Historians worried about disappearing digital archives
The fate of"Paper of Record," a digital archive of early newspapers with a particularly strong collection of Mexican newspapers, may be cited in the years ahead as an example of the dangers of purchase by a large entity. Paper of Record was purchased (secretly) by Google in 2006, and shortly after Google took over management of the site, late last year, the archive disappeared from view. After weeks in which historians have complained to Google and others about the loss of their ability to work, the previous owner of the archive has received permission to bring the archive back for some period of time, and resumption of service could start as early next week.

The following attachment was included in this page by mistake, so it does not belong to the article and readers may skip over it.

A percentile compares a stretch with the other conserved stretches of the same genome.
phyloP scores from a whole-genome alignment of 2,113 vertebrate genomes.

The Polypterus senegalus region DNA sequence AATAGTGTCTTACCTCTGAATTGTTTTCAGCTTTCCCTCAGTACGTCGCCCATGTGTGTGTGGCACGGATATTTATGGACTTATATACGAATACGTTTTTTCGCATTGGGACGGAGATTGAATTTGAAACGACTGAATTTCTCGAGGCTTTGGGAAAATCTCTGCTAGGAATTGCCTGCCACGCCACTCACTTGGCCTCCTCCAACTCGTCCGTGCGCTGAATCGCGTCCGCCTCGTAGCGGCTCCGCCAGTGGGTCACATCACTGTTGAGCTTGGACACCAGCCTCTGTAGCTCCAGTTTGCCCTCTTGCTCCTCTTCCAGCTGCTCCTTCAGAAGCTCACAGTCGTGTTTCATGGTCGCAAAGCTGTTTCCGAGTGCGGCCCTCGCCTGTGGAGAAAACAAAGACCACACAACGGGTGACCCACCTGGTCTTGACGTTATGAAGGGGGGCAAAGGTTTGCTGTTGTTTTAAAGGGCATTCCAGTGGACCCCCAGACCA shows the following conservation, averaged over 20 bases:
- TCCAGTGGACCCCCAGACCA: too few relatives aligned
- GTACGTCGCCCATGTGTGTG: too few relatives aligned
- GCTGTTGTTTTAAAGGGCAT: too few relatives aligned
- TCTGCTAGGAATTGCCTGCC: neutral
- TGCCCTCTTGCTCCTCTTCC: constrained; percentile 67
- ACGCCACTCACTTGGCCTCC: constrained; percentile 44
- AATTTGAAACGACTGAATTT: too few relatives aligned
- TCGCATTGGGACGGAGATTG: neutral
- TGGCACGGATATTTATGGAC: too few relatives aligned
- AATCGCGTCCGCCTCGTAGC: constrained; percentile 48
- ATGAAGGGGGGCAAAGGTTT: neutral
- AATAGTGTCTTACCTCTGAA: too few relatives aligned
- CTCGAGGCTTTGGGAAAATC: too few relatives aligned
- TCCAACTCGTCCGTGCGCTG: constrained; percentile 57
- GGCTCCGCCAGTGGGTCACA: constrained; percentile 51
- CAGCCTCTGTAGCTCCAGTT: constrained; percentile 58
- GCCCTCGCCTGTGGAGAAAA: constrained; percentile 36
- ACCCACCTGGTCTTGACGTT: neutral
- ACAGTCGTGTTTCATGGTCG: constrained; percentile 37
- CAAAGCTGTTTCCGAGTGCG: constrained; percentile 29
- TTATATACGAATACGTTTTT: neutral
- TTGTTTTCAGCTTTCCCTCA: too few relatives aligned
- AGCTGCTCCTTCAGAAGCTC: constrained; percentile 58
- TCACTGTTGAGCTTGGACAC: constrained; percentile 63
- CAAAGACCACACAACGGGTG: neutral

While the imminent return of the site will please scholars, many are worried about what the incident says about the availability and accessibility of key resources. Writing on the blog of the American Historical Association, Robert B. Townsend quoted the late Roy Rosenzweig, a George Mason University professor who was a pioneer in digital history, on the"fragility of evidence in the digital era."
comments powered by Disqus
- Coming Soon, a Century Late: A Black Film Gem
- The discovery that complicated the history of sex change operations
- NYT identifies the person who exposed Gary Hart's philandering
- Decades After Trinity Nuclear Test in New Mexico, U.S. Studies Cancer Fallout
- Lawrence Of Arabia's Hand-Drawn, WWI Map Is Up for Auction
- Ken Burns is in a race to slow us down
- Ken Burns and the Myth of Theodore Roosevelt
- What Ken Burns Doesn't Understand about the Roosevelts
- A call for historians to do macro history